Defend Truth


Malema and the EFF failed to translate their populism into significant electoral gain


Ismail Lagardien is a writer, columnist and political economist with extensive exposure and experience in global political economic affairs. He was educated at the London School of Economics, and holds a PhD in International Political Economy.

I was wrong in thinking that the EFF would at least replace the DA as official opposition or as actual local government in most local government legislatures and municipalities around the country. I was wrong to think that South Africans would be seduced by Malema’s rhetoric, that he would intoxicate them with his oration and that this would lead to votes.

I have been wrong about very many things across many areas of our social world. With the results streaming in as I write this evening, it is clear that I have been wrong about the EFF in the LGE21.

I really believed that it would do outstandingly well in the election. As for having been so wrong, I will paraphrase Cardinal Newman and say that I am perfectly happy to admit to the worst that can be said of me as a writer on current affairs; this occasion being that I was wrong. (Don’t ask me where I read that, I only remembered that he wrote something like that)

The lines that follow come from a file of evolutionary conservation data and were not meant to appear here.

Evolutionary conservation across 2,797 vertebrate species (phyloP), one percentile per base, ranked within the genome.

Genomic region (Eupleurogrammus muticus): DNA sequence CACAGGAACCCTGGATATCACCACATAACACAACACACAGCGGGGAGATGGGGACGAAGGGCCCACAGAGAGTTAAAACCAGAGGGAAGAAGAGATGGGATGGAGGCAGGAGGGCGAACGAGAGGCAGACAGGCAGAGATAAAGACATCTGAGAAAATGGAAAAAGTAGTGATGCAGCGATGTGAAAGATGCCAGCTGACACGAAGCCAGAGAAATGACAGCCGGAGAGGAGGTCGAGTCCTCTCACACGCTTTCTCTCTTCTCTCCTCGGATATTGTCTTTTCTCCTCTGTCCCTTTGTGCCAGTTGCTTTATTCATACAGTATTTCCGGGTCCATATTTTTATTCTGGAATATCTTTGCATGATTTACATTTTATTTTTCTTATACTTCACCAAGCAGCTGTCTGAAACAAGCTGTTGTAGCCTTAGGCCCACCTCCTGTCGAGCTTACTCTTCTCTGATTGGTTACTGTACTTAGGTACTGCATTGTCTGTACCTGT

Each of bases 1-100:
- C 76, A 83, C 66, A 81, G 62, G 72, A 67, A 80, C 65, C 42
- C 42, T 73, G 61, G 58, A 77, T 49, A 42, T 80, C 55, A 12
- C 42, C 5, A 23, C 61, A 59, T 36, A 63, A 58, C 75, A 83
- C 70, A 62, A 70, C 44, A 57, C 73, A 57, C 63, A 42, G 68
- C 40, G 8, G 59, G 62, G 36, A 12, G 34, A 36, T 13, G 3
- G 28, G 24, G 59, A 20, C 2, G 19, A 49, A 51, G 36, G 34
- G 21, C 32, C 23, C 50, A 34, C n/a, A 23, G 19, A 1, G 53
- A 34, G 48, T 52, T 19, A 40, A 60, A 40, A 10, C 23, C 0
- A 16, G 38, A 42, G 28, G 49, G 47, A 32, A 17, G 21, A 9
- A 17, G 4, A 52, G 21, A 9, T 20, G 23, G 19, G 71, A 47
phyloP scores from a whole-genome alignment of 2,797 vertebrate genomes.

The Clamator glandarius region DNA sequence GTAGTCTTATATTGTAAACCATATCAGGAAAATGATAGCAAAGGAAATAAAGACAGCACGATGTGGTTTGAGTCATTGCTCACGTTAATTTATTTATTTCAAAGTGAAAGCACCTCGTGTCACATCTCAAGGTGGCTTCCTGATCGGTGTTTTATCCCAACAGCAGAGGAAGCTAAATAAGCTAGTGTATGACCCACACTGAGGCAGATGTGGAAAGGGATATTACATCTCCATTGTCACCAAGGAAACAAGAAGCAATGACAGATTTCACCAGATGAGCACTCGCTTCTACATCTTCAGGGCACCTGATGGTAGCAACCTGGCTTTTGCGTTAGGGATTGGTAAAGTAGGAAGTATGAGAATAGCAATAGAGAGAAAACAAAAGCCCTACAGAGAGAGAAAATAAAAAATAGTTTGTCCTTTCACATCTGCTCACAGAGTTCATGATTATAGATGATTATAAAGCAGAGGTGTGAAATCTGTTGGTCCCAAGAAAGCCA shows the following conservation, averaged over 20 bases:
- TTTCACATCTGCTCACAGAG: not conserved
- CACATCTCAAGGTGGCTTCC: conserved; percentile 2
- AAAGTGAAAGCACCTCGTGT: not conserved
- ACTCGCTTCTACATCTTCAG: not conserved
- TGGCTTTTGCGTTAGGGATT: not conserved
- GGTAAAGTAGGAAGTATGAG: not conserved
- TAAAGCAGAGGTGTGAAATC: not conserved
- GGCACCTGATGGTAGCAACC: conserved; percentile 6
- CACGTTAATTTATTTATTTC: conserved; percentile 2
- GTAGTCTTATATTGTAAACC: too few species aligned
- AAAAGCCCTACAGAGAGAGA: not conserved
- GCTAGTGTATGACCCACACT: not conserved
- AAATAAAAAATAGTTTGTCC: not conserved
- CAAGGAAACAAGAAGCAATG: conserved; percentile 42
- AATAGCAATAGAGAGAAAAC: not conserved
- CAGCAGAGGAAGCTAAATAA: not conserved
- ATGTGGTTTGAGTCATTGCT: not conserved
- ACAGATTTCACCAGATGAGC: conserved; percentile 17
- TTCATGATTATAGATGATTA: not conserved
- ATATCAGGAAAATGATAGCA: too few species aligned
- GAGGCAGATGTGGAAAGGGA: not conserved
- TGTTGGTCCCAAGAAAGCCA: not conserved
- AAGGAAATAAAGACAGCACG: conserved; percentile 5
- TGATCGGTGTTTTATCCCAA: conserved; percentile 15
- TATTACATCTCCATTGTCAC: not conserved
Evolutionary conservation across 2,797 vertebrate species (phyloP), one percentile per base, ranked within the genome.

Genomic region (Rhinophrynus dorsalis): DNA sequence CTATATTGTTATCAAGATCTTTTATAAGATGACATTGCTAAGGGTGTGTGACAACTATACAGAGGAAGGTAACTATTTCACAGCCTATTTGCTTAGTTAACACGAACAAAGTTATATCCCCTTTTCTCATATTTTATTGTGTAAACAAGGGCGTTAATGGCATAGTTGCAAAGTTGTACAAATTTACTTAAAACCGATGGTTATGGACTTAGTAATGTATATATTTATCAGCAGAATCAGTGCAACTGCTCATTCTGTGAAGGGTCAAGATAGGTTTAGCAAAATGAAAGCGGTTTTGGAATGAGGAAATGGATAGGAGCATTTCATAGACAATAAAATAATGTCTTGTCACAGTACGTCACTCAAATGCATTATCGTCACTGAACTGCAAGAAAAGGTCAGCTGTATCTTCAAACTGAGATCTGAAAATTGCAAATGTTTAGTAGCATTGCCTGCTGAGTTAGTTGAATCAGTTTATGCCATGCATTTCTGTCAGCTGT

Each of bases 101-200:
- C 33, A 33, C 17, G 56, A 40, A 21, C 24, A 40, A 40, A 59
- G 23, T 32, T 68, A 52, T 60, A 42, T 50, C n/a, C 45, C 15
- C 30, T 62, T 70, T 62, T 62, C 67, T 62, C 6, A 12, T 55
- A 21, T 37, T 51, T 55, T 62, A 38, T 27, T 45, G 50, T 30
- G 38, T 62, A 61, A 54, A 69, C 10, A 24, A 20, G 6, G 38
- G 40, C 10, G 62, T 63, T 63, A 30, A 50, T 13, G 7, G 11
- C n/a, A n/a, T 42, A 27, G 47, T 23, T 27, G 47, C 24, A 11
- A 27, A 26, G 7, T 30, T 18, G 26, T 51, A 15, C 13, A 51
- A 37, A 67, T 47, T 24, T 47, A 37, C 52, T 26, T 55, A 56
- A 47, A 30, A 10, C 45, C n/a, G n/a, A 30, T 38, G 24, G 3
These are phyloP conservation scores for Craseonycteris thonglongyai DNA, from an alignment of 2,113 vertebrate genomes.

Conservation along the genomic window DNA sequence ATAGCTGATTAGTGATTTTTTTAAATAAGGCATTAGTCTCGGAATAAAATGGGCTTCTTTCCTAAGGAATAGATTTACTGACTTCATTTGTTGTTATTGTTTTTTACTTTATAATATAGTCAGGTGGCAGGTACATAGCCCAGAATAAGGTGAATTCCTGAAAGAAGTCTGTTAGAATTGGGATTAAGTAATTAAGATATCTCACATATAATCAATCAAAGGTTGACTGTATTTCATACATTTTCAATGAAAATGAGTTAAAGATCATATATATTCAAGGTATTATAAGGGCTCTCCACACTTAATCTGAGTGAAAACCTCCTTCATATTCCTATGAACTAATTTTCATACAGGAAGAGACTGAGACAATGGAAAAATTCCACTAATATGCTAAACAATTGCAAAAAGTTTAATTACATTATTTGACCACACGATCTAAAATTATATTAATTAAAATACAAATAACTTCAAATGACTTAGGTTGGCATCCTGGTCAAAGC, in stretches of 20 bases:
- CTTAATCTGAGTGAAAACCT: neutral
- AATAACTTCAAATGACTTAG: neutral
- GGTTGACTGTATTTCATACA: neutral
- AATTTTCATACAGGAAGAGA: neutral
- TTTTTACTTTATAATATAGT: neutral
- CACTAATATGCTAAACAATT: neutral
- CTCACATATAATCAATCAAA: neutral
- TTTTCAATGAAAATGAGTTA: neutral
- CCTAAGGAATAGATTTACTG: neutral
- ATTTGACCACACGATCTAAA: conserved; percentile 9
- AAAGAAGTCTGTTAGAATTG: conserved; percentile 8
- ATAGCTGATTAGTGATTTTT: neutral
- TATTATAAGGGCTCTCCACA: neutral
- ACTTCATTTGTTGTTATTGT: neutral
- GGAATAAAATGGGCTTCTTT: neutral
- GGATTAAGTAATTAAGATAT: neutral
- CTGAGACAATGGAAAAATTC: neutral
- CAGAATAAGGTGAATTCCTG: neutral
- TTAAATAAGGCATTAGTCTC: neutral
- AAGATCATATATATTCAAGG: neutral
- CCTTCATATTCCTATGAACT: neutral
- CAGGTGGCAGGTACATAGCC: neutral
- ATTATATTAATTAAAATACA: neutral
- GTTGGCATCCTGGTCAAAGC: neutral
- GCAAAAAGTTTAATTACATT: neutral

For what it’s worth, I have studied the EFF closely for about three or four years, and only Covid-19, my chronic lung problems and a battered immune system prevented me from travelling to remote places, digging into archives and gathering facts to strengthen or support all the information I had collected by the start of 2020… Nonetheless, there remains ample opportunity to make up for lost time.

The EFF is a fascinating study of a leftist organisation and its drift to extremist right-wing politics in the same way that Benito Mussolini started out as a socialist and ended up as a fascist, or the way that Juan Peron used his ersatz “progressive” political base of labour and the church to establish the ratlines — escape routes for Nazis after the World War 2. But that’s for another discussion.

With the LGE21 almost fully behind us, all bar the shouting, to which, I am sure, we will return once legislators return, the fact that the EFF seems (at the time of writing) to hover around the 10% mark overall may be a reflection of at least two things.

The first is that South Africans seem to not have the stomach for the EFF’s particular brand of contemporary fascism blended as it is with populism, race-baiting, name-calling and scapegoating. The second is that the EFF and its loyalists mistook performance for substance. To these, I would add that South Africa provides fertile ground for Julius Malema’s type of populism and politics of revenge, but it may be that South African voters are a lot smarter than we (particularly I) give them credit for.